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What Are the Necessities for Having a Tarantula?

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A tarantula might seem like an easy pet to keep, but they're complex creatures that require careful attention. If you want to keep one of these spider species, you'll need to provide several necessities for your pet. A ground-dwelling species is recommended for beginner tarantula keepers.


When choosing a house for your new tarantula, make sure you don't go too big. In the wild, most tarantula species lay in wait for prey in their burrows and do very little moving around. A tank of around 12 inches wide and 6 inches deep will suffice, as any additional space is likely to go unused. You can get specialist spider vivariums, but an aquarium is fine, as long as you're careful to secure the lid. His tank will also need to contain 2 to 4 inches of peat or moss substrate, which you can buy from pet stores.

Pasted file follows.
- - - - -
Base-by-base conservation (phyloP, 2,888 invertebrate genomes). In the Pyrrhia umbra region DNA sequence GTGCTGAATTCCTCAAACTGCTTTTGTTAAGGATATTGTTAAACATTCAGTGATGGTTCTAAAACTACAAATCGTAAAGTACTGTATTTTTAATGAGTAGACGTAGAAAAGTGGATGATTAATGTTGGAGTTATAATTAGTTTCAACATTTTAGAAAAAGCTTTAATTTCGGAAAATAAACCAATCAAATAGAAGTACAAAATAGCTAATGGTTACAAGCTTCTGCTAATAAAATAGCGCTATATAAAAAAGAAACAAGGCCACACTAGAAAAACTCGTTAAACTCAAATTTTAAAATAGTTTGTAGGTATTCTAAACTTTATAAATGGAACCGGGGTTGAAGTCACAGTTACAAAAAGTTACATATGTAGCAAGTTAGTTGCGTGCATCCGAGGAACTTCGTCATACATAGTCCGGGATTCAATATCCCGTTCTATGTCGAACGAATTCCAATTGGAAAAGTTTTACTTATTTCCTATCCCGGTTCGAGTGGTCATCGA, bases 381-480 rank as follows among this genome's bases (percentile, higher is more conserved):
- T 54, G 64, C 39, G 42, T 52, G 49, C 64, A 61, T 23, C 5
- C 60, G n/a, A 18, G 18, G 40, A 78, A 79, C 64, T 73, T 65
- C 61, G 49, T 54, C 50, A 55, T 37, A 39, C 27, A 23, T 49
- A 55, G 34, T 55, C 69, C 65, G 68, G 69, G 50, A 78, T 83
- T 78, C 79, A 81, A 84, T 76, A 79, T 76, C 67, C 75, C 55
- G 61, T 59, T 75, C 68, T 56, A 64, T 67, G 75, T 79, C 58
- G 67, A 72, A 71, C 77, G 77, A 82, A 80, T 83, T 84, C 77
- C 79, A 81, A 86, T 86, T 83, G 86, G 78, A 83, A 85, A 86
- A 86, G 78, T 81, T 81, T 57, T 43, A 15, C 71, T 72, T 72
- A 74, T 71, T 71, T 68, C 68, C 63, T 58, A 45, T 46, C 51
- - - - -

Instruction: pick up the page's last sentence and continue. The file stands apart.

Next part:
Unless you live in a warm climate, and your home is consistently between 75 and 85 degrees Fahrenheit, you'll need to get a heater for your tarantula. As your pet also requires plenty of humidity, heating mats placed under the cage are better than lamp heaters, which will dry out his environment. When placing a mat heater, put it under only half of the tank. This way, if your tarantula gets too hot, he can regulate his own heat by going over to the cool side, or vice versa.


The most important piece of furniture for your tarantula's new home is some sort of hiding place. These spiders are primarily nocturnal, so they'll spend most of the day hiding away. You can buy your pet a hidey-hole from most pet stores, but make sure you use one specifically designed for spiders, as other kinds could injure him. Any other adornments are unnecessary, but can be added to make the tank look more attractive. Silk plants are usually the best decoration, as they can't injure your spider and they don't need light like real plants.

Food and Water

Before getting your tarantula, pick up some appropriate food for him. These spiders generally eat live crickets, but you can also feed other insects, such as moths, beetle larvae, grasshoppers and katydids. Although your pet gets most of his water from his food, you'll also need to provide him with a shallow dish of water in his tank. This will also help to keep his enclosure humid.